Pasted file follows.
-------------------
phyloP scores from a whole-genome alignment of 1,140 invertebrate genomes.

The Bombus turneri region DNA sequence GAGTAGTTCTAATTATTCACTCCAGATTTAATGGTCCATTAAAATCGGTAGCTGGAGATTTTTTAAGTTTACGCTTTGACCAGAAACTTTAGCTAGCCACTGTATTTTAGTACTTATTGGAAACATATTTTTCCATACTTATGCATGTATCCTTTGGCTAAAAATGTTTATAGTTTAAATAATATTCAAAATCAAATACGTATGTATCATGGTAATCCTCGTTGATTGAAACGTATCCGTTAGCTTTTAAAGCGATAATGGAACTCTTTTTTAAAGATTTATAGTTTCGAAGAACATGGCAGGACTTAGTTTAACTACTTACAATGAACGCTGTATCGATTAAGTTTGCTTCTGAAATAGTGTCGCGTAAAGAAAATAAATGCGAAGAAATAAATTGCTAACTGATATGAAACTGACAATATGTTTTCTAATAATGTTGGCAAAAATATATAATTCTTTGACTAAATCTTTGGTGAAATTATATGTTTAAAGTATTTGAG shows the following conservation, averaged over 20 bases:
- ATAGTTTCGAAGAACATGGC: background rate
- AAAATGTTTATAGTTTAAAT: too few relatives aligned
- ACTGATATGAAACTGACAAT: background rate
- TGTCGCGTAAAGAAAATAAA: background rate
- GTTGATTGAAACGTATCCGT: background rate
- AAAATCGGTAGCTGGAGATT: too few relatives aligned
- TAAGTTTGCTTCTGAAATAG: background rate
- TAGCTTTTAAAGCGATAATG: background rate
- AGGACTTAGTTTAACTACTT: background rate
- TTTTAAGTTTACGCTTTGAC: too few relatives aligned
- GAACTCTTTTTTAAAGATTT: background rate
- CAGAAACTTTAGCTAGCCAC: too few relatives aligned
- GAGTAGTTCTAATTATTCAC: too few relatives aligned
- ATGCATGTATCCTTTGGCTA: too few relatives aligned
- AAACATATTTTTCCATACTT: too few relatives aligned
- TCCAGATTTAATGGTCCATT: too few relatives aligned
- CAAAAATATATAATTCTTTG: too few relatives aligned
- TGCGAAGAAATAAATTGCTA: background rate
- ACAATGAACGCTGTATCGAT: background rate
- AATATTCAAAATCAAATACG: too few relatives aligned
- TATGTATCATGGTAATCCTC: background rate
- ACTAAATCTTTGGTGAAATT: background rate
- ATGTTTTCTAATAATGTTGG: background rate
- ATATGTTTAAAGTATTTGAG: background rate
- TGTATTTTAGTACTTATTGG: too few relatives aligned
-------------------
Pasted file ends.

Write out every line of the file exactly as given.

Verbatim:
phyloP scores from a whole-genome alignment of 1,140 invertebrate genomes.

The Bombus turneri region DNA sequence GAGTAGTTCTAATTATTCACTCCAGATTTAATGGTCCATTAAAATCGGTAGCTGGAGATTTTTTAAGTTTACGCTTTGACCAGAAACTTTAGCTAGCCACTGTATTTTAGTACTTATTGGAAACATATTTTTCCATACTTATGCATGTATCCTTTGGCTAAAAATGTTTATAGTTTAAATAATATTCAAAATCAAATACGTATGTATCATGGTAATCCTCGTTGATTGAAACGTATCCGTTAGCTTTTAAAGCGATAATGGAACTCTTTTTTAAAGATTTATAGTTTCGAAGAACATGGCAGGACTTAGTTTAACTACTTACAATGAACGCTGTATCGATTAAGTTTGCTTCTGAAATAGTGTCGCGTAAAGAAAATAAATGCGAAGAAATAAATTGCTAACTGATATGAAACTGACAATATGTTTTCTAATAATGTTGGCAAAAATATATAATTCTTTGACTAAATCTTTGGTGAAATTATATGTTTAAAGTATTTGAG shows the following conservation, averaged over 20 bases:
- ATAGTTTCGAAGAACATGGC: background rate
- AAAATGTTTATAGTTTAAAT: too few relatives aligned
- ACTGATATGAAACTGACAAT: background rate
- TGTCGCGTAAAGAAAATAAA: background rate
- GTTGATTGAAACGTATCCGT: background rate
- AAAATCGGTAGCTGGAGATT: too few relatives aligned
- TAAGTTTGCTTCTGAAATAG: background rate
- TAGCTTTTAAAGCGATAATG: background rate
- AGGACTTAGTTTAACTACTT: background rate
- TTTTAAGTTTACGCTTTGAC: too few relatives aligned
- GAACTCTTTTTTAAAGATTT: background rate
- CAGAAACTTTAGCTAGCCAC: too few relatives aligned
- GAGTAGTTCTAATTATTCAC: too few relatives aligned
- ATGCATGTATCCTTTGGCTA: too few relatives aligned
- AAACATATTTTTCCATACTT: too few relatives aligned
- TCCAGATTTAATGGTCCATT: too few relatives aligned
- CAAAAATATATAATTCTTTG: too few relatives aligned
- TGCGAAGAAATAAATTGCTA: background rate
- ACAATGAACGCTGTATCGAT: background rate
- AATATTCAAAATCAAATACG: too few relatives aligned
- TATGTATCATGGTAATCCTC: background rate
- ACTAAATCTTTGGTGAAATT: background rate
- ATGTTTTCTAATAATGTTGG: background rate
- ATATGTTTAAAGTATTTGAG: background rate
- TGTATTTTAGTACTTATTGG: too few relatives aligned